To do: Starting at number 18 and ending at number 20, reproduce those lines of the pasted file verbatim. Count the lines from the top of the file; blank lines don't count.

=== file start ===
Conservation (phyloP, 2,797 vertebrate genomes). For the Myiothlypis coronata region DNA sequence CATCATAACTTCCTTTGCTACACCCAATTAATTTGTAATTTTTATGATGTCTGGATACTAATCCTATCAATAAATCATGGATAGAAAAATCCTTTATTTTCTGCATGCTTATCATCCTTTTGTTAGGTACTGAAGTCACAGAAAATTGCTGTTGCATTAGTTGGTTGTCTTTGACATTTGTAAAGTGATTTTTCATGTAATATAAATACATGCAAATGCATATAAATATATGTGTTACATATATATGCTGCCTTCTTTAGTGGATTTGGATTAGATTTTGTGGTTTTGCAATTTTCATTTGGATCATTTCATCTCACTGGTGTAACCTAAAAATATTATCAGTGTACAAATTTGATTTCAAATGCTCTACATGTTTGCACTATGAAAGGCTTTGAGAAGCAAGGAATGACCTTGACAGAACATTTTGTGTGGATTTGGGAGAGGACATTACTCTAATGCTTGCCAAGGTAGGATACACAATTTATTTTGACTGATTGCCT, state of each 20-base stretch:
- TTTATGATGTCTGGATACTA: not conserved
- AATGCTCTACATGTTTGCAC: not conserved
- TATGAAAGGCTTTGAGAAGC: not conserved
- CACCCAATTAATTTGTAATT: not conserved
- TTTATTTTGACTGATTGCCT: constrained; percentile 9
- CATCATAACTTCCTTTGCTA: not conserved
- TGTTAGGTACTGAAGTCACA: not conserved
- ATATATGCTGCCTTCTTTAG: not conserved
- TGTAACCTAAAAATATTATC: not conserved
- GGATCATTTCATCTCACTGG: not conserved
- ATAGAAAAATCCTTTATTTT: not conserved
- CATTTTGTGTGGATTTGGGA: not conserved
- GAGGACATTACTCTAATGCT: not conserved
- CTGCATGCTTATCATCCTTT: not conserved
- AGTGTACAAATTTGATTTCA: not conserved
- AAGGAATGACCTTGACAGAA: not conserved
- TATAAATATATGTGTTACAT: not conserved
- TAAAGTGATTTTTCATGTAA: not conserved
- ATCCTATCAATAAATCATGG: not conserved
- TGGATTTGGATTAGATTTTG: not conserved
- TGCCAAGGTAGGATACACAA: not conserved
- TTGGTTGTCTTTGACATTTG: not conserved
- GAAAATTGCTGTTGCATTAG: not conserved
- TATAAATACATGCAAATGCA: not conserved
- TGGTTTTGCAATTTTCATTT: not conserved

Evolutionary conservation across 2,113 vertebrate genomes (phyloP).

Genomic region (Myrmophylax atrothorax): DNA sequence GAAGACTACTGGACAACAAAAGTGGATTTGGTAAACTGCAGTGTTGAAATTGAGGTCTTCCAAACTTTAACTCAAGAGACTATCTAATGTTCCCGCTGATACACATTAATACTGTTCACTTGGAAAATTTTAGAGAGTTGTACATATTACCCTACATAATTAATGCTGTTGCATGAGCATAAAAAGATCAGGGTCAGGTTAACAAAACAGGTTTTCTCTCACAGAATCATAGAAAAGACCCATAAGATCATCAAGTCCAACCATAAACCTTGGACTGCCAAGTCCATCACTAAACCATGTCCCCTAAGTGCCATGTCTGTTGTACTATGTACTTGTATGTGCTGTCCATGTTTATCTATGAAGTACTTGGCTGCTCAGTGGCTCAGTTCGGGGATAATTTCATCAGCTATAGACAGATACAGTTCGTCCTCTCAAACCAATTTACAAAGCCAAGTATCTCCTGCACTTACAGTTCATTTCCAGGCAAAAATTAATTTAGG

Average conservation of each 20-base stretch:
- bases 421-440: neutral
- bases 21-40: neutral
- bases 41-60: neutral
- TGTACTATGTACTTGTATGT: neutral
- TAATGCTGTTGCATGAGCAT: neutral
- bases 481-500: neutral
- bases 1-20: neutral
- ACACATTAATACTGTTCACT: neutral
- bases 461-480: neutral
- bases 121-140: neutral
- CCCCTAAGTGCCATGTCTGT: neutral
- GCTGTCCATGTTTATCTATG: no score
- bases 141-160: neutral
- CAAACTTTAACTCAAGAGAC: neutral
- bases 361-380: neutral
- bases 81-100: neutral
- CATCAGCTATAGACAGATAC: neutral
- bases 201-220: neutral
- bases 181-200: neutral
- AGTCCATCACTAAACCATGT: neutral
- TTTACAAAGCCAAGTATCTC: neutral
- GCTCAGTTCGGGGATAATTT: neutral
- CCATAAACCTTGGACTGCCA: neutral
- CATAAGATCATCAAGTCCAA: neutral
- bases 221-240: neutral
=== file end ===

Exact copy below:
- TATAAATATATGTGTTACAT: not conserved
- TAAAGTGATTTTTCATGTAA: not conserved
- ATCCTATCAATAAATCATGG: not conserved